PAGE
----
TV antiques expert backs green antiques

TV antiques expert David HarperAntiques expert and TV presenter David Harper, a familiar face on Bargain Hunt, Antiques Road Trip and Flog It!, is calling on the antiques industry to do more to promote its environmentally-friendly credentials to reach a wider audience.

The TV regular has launched a campaign on social media and recorded a series of videos that highlight the sustainable and eco-conscious nature of antiques and vintage items.

David explains, “With everything that’s going on, with people being told to insulate their homes and not drive diesel cars, I was beginning to get very frustrated that nobody was mentioning home furnishings where we can all do something for the environment just by choosing a little more carefully when we buy a chair, chest of drawers or wardrobe.”

He believes that encouraging more people to opt for antiques when furnishing their homes offers a green alternative to mass-produced items, alongside supporting the industry. “I want to make people realise that there is an alternative to going to an out-of-town superstore and buying a chest of drawers that they’ve got to put together at home, was made 7,000 miles away and is environmentally damaging.”

The competitive price of antiques is another factor in their favour, David believes. “You can buy a very good Victorian chest of drawers for £50 in an auction room. That same chest of drawers would cost you minimum £2,000 to buy new at that quality, so on paper you are saving a fortune. Then you’ve got the environmental cost of importing a chest of drawers from abroad.”

An antique pine chest of drawers
Antique pine chest of drawers (photo by Zbysiu Rodak on Unsplash)

He also feels that consumers tend to see the word ‘antique’ and automatically assume items will be expensive. He offers the example of an antique Chinese bowl that he recently shared on his Twitter account, challenging his followers to give their estimates of its value. “It’s a little Ming dynasty provincial bowl, worth £50 to £100. The highest estimate I got was £¼ million! People are just so unaware of how remarkably cheap antiques can be.”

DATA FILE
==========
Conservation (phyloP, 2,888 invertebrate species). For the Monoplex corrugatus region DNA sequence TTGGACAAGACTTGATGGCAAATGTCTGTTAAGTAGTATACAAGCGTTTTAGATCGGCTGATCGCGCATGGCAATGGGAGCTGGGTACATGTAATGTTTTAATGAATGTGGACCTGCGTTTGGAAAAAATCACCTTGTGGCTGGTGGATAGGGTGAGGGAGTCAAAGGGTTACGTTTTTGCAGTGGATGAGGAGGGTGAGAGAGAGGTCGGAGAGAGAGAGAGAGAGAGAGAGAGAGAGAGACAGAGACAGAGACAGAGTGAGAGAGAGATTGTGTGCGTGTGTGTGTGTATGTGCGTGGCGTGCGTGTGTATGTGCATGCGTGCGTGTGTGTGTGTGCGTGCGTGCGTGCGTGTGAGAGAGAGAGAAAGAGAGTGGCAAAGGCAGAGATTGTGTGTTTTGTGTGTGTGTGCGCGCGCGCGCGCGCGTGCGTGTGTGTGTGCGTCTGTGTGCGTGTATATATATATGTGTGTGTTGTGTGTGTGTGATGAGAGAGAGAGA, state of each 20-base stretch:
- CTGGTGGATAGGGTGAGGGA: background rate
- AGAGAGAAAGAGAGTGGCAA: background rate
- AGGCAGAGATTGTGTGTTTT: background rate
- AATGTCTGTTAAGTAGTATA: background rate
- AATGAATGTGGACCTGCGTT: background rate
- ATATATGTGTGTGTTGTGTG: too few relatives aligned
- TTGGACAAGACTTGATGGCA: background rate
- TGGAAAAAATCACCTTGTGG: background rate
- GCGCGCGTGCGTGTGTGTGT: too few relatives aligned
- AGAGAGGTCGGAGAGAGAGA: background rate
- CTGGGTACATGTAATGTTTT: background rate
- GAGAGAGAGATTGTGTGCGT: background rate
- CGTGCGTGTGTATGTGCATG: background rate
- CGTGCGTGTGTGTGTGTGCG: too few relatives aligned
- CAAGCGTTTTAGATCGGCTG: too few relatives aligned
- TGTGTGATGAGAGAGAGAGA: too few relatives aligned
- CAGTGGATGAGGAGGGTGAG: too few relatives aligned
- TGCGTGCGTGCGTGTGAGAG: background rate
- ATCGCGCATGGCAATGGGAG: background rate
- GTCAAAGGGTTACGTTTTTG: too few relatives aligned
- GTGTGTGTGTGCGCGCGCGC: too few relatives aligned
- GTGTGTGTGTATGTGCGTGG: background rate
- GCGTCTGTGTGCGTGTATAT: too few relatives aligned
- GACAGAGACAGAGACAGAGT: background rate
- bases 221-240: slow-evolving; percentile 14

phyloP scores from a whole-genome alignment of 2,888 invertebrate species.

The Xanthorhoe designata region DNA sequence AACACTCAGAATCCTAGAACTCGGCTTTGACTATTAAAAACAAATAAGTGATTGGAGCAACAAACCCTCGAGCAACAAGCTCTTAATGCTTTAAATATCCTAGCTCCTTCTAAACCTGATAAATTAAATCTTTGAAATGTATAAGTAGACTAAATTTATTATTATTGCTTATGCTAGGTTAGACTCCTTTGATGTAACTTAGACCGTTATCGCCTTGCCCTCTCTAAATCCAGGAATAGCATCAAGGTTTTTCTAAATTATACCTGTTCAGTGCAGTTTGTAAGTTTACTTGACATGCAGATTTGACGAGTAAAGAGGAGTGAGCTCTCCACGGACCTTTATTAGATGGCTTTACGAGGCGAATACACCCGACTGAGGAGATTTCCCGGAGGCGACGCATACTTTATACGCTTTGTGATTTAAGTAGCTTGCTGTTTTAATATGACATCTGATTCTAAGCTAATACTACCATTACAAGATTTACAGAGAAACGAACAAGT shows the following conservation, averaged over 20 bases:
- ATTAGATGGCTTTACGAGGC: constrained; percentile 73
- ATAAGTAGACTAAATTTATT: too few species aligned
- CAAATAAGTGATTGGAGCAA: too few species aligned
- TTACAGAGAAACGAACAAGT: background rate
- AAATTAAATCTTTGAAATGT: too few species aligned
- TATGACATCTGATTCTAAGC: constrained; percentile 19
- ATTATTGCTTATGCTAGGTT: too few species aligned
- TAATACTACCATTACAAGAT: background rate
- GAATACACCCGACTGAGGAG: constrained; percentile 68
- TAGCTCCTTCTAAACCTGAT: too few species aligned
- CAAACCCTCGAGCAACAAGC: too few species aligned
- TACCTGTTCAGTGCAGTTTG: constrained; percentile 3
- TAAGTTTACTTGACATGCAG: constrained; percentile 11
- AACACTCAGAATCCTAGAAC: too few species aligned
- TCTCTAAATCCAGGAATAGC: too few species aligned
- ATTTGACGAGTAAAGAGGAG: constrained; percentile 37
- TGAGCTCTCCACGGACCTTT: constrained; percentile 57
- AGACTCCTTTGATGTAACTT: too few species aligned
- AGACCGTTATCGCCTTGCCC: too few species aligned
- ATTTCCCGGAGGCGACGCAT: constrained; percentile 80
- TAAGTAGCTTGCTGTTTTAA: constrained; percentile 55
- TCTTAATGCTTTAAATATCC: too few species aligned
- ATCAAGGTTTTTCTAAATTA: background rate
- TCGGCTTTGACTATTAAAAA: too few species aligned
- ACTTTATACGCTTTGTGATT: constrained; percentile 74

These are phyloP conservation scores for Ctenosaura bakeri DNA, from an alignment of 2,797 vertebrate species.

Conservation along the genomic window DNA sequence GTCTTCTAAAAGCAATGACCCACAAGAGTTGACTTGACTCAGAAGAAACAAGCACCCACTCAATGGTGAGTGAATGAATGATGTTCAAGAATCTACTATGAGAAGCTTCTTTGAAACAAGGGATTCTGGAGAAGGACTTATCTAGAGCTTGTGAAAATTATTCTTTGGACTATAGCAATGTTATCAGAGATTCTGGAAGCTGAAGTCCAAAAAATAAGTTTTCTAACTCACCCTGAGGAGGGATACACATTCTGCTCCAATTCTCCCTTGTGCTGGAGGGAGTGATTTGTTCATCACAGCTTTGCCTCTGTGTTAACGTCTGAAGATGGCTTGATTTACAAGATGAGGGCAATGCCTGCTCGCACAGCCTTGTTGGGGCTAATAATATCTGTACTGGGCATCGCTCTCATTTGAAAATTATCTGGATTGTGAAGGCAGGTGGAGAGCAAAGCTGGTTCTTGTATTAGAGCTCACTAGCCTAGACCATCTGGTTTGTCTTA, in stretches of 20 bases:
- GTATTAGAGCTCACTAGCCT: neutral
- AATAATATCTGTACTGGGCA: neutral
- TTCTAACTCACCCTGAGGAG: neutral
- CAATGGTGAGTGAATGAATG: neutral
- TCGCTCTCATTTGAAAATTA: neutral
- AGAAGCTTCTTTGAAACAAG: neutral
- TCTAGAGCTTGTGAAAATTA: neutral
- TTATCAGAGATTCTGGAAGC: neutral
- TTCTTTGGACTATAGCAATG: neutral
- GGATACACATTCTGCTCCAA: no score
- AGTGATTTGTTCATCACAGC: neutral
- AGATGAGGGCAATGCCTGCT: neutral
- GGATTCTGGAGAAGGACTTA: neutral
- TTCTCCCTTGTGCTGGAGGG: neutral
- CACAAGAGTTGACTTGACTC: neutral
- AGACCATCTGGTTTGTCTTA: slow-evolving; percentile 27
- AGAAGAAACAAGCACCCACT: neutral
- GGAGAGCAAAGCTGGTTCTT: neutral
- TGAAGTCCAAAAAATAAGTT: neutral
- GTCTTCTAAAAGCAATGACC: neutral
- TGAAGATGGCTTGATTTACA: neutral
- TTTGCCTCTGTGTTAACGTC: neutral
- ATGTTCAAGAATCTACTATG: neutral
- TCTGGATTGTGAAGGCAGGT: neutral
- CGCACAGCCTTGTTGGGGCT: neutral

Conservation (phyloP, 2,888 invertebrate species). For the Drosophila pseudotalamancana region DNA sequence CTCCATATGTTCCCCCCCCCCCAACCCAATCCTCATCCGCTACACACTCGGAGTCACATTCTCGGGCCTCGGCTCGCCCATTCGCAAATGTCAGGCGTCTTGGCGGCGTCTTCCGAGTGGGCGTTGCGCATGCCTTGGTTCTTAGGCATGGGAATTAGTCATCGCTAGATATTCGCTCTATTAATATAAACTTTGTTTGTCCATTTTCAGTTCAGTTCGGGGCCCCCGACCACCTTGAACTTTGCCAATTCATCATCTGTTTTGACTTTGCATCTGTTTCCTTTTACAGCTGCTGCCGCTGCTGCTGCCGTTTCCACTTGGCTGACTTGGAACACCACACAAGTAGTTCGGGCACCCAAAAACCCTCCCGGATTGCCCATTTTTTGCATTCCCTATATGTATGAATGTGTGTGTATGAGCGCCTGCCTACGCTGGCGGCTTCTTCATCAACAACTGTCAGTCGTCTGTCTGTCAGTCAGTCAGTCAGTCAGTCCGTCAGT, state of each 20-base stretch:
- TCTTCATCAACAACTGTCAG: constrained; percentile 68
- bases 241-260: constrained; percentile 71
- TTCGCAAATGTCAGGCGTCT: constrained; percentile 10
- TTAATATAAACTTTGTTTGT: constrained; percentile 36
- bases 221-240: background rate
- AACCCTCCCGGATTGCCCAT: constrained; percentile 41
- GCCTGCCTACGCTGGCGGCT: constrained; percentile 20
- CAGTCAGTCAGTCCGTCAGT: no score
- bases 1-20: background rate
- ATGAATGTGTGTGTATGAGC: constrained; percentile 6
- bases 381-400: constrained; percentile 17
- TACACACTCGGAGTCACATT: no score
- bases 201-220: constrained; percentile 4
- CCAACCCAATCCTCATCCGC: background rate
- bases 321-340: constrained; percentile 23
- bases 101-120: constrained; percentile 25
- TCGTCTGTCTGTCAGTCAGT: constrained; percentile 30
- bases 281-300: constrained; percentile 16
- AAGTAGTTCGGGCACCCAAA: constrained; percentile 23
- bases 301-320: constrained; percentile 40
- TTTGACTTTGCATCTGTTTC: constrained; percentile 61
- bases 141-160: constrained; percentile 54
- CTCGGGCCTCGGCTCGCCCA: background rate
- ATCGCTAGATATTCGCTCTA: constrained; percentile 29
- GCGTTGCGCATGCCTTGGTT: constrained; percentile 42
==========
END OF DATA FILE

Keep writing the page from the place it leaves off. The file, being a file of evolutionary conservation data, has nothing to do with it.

He does admit that the industry faces some challenges with its image when it comes to appealing to younger consumers. “The word ‘antique’ has a dusty connotation to it. I’m talking to people now about dealing in 17th to 20th-century designer pieces of furniture – almost avoiding the word antique when trying to attract younger buyers.”

As such, in another recent video, David presented a French circular oak dining table from 1870 as a ’19th-century designer table’. “That’s a better way of describing it because it’s exactly what it was – a designer table from the 19th century. That’s a much more interesting and modern way of describing really good period furniture.”

It’s an approach he believes will appeal to a broader audience, particularly younger buyers. That, coupled with the adaptability and unique character of antique furniture could prove an attractive selling proposition. “You show how

Antique bank of drawers
Antique bank of drawers (photo by Samuel Zeller on Unsplash)

you can modernise it, strip it, paint it and alter it. You can do it yourself or there’s lots of talented people in every town who can do it for you. You end up with a very funky, personalised piece of furniture.”

Moreover, encouraging more people to buy older furniture will stop some antique pieces sadly ending up in landfill sites. “Take something like a 1920s barley twist oak side table. It would cost you a lot of money to buy something of the same quality, but you can’t currently sell them in auction for a £5 note! If we get some momentum going then that table might start having a bit of value, say £20 or £30, so at least it will be getting recycled, rather than going to landfill as they are.”

David has also been discussing the idea of a show that highlights the environmentally-friendly aspect of antiques with TV companies, and is hopeful that now the time is right and such a show could be on our screens in the future. “I’ve been slightly tongue-in-cheek saying it’s about ‘how to be an eco-warrior without any discomfort’. Like a lot of people, I like the finer things in life and I don’t have to live in a tent to be an eco-warrior. I can do my bit by still living quite a nice lifestyle. You don’t have to suffer or glue yourself to people.”

He is also keen to support any auction houses, antique centres and dealers who want to back his green antiques initiative. “There’s nothing wrong with making profit and I’m very much for the trade using my videos or any comments at all that I make, or communicating with me on social media just to get the momentum going.”

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